Ottawa wrestler claims WWE legend gave him hep C
A professional wrestler from Ottawa has filed a multimillion dollar lawsuit against wrestling legend Abdullah the Butcher, alleging that the WWE hall-of-famer gave him hepatitis C during a 2007 match.
Devon Nicholson, who wrestled under the moniker Hannibal, is suing Abdullah, whose real name is Lawrence Robert Shreve, for $6.5 million.
The statement of claim filed with the Ontario Superior Court accuses Shreve of negligence, assault, and battery.
None of the allegations has been proven in court.
The Windsor, Ont.-born Shreve, who now lives in Atlanta, has denied he has tested positive for hepatitis C. He refused to comment when reached by CBC News on Thursday.
Nicholson's statement of claim says he was offered a three-year contract with World Wrestling Entertainment, the largest professional wrestling company in the world, after a 2009 tryout camp.
However, the WWE cancelled his contract two and a half weeks later when the company learned that Nicholson had hepatitis C, an infectious disease that attacks the liver.
The documents allege that Nicholson contracted the disease from Shreve during a wrestling match in Cochrane, Alta., on May 26, 2007.
Shreve allegedly taped a piece of razor blade to his finger unbeknownst to Nicholson. The statement says Shreve cut himself and Nicholson during the match, in a common professional wrestling practice known as 'blading.'
Wrestler says he did not consent to cut
Nicholson had not given prior consent to being cut and did not realize he was cut during the match, the statement says.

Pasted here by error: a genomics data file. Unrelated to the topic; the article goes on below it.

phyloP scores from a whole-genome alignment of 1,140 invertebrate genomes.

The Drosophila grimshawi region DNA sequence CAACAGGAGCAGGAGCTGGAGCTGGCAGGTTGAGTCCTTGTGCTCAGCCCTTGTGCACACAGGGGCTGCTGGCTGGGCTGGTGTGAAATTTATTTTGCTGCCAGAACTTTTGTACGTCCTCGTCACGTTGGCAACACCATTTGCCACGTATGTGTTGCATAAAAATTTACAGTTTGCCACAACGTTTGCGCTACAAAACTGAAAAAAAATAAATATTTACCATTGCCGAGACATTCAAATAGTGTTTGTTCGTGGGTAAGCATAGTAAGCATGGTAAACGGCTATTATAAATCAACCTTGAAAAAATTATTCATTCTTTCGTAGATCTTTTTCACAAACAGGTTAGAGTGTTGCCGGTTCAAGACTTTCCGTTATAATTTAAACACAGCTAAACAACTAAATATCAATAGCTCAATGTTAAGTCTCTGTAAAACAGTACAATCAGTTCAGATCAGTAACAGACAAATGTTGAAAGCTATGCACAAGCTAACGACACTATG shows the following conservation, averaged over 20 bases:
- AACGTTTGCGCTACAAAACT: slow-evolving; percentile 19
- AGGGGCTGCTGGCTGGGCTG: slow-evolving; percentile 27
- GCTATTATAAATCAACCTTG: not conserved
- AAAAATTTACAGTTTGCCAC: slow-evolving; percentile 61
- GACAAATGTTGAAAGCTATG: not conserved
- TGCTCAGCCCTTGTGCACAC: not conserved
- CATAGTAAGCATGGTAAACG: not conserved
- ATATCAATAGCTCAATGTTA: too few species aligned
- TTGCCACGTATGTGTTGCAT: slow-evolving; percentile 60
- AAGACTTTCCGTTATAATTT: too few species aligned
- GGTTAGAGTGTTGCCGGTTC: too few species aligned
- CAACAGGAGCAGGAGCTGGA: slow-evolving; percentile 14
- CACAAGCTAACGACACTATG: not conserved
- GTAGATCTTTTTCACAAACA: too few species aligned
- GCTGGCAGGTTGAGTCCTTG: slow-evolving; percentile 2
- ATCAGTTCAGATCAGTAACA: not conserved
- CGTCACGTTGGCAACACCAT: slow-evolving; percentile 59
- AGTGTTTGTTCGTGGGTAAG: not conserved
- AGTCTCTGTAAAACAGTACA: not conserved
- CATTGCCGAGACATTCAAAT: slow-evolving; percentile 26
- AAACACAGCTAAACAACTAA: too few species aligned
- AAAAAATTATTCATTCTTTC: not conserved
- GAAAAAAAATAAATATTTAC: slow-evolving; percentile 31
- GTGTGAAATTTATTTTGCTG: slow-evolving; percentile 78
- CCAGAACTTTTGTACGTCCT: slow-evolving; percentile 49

Nicholson spoke about the alleged incident in a documentary titled Don't Bleed on Me, posted on YouTube on March 31.
"After thinking about it a while, I came to the conclusion that the only way I could have caught this disease, since it was blood to blood, was during the bloody matches I had with Abdullah the Butcher," Nicholson says during the video.
The court statement said Shreve's alleged cutting "does not fall within the scope of implied consent and went beyond the limits of the sport of wrestling."
The document said Nicholson began thinking obsessively about the end of his dream career and began taking anti-depressants and anti-anxiety medication.
It said Nicholson suffers from a host of ailments because of the alleged incident and subsequent diagnosis, including depression, severe headaches, nausea, weight loss, and numbness in his limbs.
"Devon's professional career in wrestling has been prematurely ended because of the defendant Shreve's negligence and/or assault and/or battery," according to the statement of claim.
Nicholson now works at Ottawa's Ray Friel complex as a personal trainer.
He is suing for lost income, medical expenses and any future care. His parents, brother and grandmother are also suing for $40,000 each for "loss of guidance, care and companionship."
With files from the CBC's Julie Ireton